As a writer, I came to the conclusion a long time ago that it was in my best interest to assume that most people don’t read very much or listen very well. Short attention spans, busy lives and almost constant distractions create enormous challenges for communicators. It’s an undeniable fact that audiences bore easily.
President Obama waded into the treacherous waters of Middle East politics last week with his speech to the Muslim world in Cairo. In so doing, he gave us a simple lesson in bridge-building leadership that we can learn from. What made it a success were words and ideas that valued honesty, fairness and respect in an effort to find common ground – no easy feat in a region torn by division and violence for more than 50 years.
Enhanced Interrogation Techniques. Torture. Whatever your political point of view, the words “enhanced interrogation techniques” are inaccurate and purposely designed to mislead. For one thing, the term has nothing to do with interrogation; it’s all about physical coercion.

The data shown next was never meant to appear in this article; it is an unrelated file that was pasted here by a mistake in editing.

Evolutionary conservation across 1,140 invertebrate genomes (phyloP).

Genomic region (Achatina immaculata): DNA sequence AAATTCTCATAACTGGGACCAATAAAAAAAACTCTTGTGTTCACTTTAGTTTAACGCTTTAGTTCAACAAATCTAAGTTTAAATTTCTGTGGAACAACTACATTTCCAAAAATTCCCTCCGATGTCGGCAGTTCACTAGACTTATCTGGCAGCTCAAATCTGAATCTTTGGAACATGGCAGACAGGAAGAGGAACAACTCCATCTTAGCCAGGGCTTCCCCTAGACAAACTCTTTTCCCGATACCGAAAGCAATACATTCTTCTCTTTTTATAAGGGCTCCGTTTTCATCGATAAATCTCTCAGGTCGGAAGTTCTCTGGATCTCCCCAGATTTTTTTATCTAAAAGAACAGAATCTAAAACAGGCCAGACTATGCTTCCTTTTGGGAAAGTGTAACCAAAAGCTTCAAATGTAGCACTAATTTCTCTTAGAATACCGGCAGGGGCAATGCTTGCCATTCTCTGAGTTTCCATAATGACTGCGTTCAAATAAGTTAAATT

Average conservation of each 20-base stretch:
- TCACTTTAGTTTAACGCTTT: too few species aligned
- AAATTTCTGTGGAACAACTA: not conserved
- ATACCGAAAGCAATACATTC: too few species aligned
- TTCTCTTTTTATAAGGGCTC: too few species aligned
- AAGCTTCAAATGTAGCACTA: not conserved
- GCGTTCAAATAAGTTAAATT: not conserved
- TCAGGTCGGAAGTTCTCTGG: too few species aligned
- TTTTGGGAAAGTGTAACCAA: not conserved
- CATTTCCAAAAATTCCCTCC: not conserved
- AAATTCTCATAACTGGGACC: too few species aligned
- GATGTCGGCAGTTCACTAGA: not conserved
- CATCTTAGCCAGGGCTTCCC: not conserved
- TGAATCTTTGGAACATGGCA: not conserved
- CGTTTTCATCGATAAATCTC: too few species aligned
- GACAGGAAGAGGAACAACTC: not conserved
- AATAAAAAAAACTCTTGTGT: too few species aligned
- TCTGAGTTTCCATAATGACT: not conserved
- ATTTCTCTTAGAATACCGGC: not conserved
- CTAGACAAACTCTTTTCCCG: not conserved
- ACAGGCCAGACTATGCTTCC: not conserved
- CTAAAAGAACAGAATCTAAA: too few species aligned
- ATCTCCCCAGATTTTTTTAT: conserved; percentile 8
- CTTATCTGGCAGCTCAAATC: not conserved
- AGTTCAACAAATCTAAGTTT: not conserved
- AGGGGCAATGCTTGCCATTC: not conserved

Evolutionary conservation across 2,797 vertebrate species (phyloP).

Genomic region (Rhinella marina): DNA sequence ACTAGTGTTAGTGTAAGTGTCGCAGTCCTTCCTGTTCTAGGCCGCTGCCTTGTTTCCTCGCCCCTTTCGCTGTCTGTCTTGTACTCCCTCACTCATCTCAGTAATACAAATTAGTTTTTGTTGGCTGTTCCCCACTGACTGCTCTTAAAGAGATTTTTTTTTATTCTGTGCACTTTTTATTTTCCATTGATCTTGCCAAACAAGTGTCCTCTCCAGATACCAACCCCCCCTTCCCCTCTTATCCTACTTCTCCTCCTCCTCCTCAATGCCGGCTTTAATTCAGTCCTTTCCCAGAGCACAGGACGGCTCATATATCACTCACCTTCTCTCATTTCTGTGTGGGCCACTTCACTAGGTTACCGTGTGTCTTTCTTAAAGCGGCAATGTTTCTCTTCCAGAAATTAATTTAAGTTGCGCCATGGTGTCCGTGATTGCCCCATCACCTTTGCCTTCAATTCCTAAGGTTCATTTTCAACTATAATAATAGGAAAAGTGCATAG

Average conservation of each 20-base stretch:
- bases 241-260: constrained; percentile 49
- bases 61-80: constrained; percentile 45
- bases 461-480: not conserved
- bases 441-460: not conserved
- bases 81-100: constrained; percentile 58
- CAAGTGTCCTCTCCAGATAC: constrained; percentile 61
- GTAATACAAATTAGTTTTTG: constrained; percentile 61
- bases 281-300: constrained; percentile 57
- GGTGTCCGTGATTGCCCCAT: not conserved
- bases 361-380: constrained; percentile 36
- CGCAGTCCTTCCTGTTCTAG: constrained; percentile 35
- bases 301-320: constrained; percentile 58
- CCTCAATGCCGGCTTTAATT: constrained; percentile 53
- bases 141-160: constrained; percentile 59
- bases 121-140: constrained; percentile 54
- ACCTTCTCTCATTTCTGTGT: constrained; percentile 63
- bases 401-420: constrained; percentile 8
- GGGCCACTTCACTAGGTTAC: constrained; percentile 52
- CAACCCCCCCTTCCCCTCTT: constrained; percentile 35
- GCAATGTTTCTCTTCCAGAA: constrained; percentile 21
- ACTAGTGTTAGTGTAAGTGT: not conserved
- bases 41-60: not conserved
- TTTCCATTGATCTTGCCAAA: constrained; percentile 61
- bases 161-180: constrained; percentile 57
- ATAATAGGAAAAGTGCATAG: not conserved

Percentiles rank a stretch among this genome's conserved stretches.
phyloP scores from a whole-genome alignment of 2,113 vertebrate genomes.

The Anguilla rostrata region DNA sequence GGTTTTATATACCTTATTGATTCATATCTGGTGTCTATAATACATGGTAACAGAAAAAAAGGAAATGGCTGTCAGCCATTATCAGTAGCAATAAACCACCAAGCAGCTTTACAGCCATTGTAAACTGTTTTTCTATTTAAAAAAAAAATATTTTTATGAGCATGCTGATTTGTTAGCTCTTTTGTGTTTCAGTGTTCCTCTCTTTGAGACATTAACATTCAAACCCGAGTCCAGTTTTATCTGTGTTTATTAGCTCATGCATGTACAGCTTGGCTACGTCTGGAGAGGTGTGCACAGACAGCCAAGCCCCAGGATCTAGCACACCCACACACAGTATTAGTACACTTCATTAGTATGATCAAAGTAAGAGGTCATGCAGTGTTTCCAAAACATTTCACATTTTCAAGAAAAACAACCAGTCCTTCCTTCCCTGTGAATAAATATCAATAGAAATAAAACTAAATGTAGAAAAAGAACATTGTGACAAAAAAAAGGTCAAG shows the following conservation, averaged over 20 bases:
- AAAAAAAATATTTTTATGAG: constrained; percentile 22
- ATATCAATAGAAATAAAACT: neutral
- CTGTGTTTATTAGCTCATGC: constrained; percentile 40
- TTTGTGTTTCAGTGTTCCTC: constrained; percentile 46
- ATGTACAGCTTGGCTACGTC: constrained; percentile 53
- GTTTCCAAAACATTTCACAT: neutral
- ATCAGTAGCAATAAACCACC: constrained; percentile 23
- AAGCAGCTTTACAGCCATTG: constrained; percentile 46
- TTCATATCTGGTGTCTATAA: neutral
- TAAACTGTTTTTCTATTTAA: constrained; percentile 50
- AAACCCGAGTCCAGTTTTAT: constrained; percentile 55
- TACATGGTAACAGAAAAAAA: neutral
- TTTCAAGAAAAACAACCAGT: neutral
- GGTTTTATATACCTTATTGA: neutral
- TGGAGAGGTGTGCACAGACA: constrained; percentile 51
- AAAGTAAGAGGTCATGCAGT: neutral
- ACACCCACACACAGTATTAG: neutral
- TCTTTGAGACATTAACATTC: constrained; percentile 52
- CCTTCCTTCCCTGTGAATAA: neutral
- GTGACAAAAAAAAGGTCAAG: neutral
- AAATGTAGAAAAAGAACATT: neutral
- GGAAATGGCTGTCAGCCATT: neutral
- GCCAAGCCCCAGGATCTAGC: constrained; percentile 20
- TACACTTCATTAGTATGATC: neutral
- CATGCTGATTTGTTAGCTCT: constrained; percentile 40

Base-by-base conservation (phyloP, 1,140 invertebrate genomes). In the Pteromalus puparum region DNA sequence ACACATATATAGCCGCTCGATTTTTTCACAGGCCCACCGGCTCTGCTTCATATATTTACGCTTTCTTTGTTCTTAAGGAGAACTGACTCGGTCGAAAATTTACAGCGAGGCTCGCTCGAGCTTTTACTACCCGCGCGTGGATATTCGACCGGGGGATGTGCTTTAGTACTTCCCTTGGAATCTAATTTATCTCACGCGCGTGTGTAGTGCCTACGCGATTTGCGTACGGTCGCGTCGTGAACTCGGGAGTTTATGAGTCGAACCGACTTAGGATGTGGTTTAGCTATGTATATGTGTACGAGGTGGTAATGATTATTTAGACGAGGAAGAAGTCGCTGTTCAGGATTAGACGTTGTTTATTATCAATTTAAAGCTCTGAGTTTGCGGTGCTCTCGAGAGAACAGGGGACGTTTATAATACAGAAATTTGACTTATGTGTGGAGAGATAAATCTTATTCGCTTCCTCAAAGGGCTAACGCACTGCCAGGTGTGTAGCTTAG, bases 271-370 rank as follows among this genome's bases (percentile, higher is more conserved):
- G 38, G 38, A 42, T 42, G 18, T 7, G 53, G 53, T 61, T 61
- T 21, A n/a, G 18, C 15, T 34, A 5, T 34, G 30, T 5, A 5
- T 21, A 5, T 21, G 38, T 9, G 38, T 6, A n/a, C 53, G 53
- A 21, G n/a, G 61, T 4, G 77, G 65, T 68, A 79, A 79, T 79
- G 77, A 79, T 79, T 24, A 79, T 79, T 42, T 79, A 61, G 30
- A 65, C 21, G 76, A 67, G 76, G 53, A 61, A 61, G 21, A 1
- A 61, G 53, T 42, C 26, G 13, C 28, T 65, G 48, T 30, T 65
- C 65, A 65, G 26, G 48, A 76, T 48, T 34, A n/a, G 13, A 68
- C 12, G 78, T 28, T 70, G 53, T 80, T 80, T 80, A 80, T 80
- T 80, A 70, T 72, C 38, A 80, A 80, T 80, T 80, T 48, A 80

A recent book entitled Made to Stick: Why Some Ideas Survive and Others Die, written by brothers Chip and Dan Heath, focuses on the six characteristics that make ideas memorable (“sticky”). To be sticky, they say, ideas have to be: • Simple • Unexpected • Concrete
• Credible • Emotional • And tell a story. While it’s kind of hokey that these key words spell out SUCCESS, the authors have hit it on the head in more ways than one; the six characteristics that make ideas sticky make writing sticky too.
How often do you hear a speech, read a blog, watch a commercial, or peruse an email blast and say, huh?? What is this about? Or, what does this have to do with me? Keep that confusion in mind the next time you need to communicate. The point is, you’ll be wasting your time… unless you’re crystal clear, from the outset, about the outcome you want.
President Obama’s recent speech before a joint session of Congress last week couldn’t have contrasted more sharply with the rebuttal given by Louisiana Governor Bobby Jindal. But the stark differences in style and political substance were only part of what set these two speeches apart. The other key difference was the choice of words and images they used to build a “reality” for the audience that they could easily comprehend, given the complexity of our economic difficulties.